In July police started surveilling a home in Rockland, Massachusetts after receiving a report from a confidential informant that a woman and her daughter were selling Cocaine, Oxycodone and Crack Cocaine from the residence. The surveillance lasted over two months during which controlled buys were conducted and several hand to hand transactions were observed. As a result of these observations, police obtained a Search Warrant. They waited until this past Friday to execute the Search Warrant. Just prior to the search officers were told that a minivan would arrive at the home to deliver drugs to the occupants for distribution. The home occupants, Deborah Crowley and Amanda Crowley, her daughter were present during the search as was the driver of the delivery truck, Ana Olivera. Also present during the raid were Ian Curran and Vanda Oliveira. Everyone was arrested. Curran, Vanda Oliveira, Ana Olivera and Amanda Crowley were charged with Distribution of Cocaine, a Class B Substance and Conspiracy to Violate the Controlled Substances Laws. Deborah Crowley was charged with Conspiracy, Possession With the Intent to Distribute Cocaine and Possession of Class A Heroin, Class B Cocaine and Class C Vicodin drugs. Ana Olivera expressed concerns about her supplier harming her or her family. The cases are pending in the Hingham District Court.
Usually in cases like this one the culpability of the defendants varies significantly. Some of the defendants are being accused of small level street sales. Others perhaps being charged simply for their presence at the time of the execution of the search warrant. Others for having a larger role in illicit drug trade such as supplying the street level drug dealers. Where the culpability of each is different so too is the approach to their defense. Was someone simply present only for the transaction? Was someone coerced into this activity? Was someone simply a drug user who was present at the time of delivery to obtain some drugs? The resolutions of these cases will differ dramatically. Experienced Massachusetts Drug Defense Lawyers love cases like this one. It is easy and common to deflect responsibility to someone other than their client particularly if the cases are severed.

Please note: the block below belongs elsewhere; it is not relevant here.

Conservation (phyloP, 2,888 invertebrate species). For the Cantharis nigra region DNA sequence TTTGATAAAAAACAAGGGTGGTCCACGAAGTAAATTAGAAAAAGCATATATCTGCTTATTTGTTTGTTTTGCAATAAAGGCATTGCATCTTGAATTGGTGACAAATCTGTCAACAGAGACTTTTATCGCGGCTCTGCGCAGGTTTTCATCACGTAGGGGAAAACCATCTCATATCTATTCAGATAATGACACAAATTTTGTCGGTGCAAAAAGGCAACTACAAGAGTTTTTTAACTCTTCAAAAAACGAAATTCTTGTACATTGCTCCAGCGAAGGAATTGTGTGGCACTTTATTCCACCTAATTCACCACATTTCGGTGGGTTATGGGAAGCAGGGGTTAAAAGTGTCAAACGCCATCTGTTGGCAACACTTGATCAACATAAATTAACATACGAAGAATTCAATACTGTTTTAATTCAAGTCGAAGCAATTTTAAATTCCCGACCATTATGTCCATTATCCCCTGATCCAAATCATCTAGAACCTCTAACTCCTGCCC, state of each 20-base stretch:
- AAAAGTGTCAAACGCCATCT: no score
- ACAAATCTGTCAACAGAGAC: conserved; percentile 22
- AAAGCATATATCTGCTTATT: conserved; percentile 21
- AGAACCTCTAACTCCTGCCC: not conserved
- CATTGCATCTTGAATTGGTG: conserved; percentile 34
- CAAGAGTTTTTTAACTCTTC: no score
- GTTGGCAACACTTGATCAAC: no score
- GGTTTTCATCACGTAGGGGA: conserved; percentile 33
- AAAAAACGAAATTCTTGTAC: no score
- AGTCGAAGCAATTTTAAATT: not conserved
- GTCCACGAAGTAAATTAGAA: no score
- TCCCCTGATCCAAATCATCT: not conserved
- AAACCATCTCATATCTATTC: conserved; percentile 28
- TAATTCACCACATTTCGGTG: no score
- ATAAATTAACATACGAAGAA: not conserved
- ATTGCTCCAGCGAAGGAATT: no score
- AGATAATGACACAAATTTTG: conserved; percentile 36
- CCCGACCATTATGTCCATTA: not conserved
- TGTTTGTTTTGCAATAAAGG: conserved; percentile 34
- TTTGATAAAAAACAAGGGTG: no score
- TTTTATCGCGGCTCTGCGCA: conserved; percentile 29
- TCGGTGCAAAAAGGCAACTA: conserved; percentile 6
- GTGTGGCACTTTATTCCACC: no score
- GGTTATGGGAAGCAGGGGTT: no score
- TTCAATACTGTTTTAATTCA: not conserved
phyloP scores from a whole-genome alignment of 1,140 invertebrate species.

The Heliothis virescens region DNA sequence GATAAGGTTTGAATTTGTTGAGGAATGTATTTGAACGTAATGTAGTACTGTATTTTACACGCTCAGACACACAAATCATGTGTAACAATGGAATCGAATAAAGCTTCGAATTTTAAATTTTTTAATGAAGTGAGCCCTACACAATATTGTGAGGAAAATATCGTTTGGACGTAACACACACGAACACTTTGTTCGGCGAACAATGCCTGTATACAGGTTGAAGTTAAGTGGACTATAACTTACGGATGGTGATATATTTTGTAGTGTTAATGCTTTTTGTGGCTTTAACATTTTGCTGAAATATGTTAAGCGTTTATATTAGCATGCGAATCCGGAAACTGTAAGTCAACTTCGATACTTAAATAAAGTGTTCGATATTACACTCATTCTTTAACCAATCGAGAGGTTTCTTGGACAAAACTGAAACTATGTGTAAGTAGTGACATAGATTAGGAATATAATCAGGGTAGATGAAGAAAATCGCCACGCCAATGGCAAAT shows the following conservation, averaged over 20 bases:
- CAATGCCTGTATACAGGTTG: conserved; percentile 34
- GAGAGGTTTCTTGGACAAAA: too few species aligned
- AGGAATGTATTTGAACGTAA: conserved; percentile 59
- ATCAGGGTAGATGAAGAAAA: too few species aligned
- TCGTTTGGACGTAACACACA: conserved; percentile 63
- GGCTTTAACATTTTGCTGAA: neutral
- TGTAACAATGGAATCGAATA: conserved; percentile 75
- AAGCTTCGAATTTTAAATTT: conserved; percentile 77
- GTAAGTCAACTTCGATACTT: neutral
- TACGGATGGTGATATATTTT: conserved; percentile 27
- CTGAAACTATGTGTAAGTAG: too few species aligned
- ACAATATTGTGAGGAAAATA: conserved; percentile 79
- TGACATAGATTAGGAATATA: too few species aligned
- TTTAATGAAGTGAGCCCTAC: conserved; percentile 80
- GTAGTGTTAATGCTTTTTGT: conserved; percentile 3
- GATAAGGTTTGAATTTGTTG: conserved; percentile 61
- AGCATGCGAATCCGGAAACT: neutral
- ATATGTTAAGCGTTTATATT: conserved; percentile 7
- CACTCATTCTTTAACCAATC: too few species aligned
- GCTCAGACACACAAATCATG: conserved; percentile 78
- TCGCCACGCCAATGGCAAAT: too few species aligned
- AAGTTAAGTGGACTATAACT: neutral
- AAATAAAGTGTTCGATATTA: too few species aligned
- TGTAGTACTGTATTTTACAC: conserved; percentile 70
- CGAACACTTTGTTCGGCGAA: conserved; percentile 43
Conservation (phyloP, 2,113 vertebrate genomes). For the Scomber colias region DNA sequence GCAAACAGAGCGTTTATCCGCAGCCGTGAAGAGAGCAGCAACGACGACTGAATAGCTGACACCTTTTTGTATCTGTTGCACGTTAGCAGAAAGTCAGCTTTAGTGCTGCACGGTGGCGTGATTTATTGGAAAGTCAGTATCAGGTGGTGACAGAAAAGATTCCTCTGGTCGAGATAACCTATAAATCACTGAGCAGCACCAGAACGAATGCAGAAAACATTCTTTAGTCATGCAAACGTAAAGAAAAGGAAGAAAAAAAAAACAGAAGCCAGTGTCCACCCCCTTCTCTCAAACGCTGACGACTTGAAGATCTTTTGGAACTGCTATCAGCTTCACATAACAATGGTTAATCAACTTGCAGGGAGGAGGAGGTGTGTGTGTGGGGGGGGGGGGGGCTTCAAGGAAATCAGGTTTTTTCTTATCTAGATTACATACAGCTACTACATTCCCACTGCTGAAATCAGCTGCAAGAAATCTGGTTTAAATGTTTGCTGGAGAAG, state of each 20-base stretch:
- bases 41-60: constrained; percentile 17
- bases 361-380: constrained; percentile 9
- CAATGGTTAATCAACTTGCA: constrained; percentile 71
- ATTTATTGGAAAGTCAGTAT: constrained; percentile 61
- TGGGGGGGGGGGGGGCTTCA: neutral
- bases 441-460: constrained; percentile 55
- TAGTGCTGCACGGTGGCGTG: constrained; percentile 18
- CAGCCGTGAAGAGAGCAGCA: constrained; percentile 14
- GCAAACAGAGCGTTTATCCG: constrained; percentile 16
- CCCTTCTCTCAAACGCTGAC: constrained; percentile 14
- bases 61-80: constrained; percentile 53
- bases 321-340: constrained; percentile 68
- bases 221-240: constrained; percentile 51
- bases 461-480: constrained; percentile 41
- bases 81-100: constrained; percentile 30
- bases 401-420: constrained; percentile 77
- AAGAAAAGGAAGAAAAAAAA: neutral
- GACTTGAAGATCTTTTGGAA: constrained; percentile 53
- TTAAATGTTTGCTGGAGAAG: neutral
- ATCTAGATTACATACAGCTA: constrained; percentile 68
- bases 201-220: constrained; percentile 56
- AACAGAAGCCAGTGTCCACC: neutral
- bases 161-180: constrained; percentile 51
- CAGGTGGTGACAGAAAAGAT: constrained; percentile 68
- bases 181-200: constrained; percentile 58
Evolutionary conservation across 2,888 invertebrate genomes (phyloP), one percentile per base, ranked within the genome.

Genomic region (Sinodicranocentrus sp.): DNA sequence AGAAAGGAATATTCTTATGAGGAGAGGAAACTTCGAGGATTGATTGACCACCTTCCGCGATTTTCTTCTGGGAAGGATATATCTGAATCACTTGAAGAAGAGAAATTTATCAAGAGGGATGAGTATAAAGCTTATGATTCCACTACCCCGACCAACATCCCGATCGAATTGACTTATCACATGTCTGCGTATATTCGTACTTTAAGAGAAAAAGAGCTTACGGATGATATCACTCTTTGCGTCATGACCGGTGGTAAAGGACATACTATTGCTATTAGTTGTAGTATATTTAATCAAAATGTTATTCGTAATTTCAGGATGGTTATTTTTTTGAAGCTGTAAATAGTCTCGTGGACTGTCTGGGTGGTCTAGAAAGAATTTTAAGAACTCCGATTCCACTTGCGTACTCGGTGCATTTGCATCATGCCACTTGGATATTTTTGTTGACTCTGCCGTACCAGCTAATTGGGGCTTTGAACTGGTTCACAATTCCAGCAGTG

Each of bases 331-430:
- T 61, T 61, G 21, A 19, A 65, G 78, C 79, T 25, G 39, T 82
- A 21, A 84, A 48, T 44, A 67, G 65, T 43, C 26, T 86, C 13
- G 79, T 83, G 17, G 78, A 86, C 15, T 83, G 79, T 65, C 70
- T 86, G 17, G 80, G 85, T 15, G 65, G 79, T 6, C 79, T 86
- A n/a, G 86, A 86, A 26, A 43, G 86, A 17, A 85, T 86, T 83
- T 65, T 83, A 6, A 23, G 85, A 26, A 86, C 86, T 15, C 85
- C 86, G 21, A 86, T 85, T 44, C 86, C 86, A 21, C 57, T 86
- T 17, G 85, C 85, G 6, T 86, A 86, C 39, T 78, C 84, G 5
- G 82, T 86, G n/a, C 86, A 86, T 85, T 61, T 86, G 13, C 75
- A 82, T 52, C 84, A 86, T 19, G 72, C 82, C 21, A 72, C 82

For many additional reasons these cases can be difficult to prosecute. Jurors are suspect of evidence supplied by informants. Informants are typically rewarded for their services. Usually they are given leniency for pending cases. Their motive to assist with a successful drug investigation often results in them being overly aggressive in soliciting “drug dealers”. They often have tendencies to exaggerate their ability to access major drug dealers and instead introduce law enforcement to small time street level dealers. Jurors are also suspect of cases where there are purported sales of drugs but the arrests are delayed until a later date. The typical juror wonders why the defendant was not arrested at the time of the commission of the alleged crime. Unless the defendants were recorded in the act there is no evidence other than the word of the informant or person who conducted the controlled buy. Determining the surveillance locations is critical to establishing a defense. We have won several cases by showing the jury that the officers could not see what they claimed they could have scene from that particular surveillance location. There appears to be so much to this case that the challenge will more likely lie with prosecuting than defending.
The Law Offices of Stephen Neyman defends drugs crimes throughout Massachusetts. If you have been charged with a crime you need an experienced lawyer to protect your rights. Call us now at 617-263-6800 or contact us online.